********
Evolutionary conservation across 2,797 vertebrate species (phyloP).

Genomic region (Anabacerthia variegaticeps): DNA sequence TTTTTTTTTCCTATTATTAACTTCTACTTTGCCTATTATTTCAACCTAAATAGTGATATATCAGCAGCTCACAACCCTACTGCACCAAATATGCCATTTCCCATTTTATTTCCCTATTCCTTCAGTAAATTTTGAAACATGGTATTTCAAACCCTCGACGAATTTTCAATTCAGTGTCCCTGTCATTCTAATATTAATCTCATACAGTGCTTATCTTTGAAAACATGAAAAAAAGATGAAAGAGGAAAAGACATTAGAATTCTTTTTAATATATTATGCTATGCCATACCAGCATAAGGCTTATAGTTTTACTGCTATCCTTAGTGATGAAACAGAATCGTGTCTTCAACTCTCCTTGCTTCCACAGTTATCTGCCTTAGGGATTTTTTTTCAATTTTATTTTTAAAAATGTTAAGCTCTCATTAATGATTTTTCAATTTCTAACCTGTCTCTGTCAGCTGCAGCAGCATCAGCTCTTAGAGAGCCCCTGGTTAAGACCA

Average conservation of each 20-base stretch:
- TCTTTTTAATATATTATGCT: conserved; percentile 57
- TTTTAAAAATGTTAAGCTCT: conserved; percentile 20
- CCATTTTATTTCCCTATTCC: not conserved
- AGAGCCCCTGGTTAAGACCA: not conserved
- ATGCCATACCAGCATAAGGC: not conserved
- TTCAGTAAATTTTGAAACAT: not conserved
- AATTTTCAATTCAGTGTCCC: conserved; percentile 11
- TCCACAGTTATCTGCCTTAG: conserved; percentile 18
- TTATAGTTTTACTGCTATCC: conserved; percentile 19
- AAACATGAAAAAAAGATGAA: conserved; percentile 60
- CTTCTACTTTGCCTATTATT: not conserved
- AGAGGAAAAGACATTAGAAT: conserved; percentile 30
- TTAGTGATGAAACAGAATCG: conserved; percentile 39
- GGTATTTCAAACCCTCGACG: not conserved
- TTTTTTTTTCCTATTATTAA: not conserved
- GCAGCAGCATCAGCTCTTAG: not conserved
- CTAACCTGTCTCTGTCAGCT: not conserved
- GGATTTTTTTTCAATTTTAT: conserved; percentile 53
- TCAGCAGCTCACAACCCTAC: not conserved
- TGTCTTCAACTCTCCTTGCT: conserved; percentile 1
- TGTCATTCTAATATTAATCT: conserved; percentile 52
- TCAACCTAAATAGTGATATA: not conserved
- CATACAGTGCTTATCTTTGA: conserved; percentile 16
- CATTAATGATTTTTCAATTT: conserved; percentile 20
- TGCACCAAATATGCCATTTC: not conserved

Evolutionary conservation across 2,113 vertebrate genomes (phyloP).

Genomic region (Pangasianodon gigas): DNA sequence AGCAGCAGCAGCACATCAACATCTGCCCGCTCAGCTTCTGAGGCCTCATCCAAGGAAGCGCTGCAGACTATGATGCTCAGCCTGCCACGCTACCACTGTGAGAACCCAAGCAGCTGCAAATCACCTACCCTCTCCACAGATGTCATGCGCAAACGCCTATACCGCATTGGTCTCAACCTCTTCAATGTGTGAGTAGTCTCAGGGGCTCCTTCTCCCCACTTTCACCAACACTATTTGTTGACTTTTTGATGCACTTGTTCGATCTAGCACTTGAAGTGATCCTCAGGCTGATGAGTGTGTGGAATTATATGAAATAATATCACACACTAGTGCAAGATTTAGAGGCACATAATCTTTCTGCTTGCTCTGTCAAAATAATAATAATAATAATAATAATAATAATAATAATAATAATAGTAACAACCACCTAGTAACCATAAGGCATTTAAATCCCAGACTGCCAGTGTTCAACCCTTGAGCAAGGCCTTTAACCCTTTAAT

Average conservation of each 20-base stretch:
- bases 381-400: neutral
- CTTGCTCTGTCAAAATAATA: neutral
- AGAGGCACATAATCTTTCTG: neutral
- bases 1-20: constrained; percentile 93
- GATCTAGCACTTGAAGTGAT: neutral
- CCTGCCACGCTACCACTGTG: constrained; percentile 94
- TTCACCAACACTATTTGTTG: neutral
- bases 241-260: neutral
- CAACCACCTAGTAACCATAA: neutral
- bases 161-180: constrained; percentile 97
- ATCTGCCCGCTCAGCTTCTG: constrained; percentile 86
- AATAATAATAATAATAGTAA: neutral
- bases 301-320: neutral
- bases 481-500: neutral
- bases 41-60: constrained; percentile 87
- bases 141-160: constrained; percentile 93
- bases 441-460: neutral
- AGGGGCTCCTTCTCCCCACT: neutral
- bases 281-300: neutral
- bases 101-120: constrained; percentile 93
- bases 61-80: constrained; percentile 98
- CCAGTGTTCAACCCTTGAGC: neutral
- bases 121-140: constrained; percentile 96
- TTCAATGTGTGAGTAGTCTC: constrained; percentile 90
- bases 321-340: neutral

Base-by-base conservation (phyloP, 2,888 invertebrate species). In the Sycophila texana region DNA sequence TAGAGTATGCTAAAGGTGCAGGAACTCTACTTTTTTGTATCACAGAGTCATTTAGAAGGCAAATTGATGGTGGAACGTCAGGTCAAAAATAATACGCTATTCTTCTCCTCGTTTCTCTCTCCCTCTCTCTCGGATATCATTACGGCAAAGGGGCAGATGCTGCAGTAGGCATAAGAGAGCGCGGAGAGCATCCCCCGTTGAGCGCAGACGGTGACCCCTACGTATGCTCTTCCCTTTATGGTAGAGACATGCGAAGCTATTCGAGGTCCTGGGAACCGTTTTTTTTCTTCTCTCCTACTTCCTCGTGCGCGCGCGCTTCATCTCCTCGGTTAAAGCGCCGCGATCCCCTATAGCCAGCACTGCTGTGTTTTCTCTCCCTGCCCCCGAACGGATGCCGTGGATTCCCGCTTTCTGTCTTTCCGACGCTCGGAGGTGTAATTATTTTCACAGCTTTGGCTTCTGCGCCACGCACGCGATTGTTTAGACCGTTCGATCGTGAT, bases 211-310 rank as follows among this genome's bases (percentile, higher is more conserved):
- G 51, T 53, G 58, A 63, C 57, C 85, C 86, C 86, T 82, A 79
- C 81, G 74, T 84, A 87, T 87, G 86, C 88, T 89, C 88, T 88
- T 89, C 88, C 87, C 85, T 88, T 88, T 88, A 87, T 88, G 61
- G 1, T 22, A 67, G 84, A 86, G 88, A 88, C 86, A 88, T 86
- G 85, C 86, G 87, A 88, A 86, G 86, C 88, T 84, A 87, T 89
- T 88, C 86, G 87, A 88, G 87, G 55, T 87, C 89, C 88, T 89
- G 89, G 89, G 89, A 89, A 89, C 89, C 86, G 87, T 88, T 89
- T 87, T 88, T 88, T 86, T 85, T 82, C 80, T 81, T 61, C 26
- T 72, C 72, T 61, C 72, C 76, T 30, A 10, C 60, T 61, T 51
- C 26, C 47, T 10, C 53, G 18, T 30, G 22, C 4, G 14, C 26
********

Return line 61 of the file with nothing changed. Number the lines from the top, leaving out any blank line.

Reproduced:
- G 1, T 22, A 67, G 84, A 86, G 88, A 88, C 86, A 88, T 86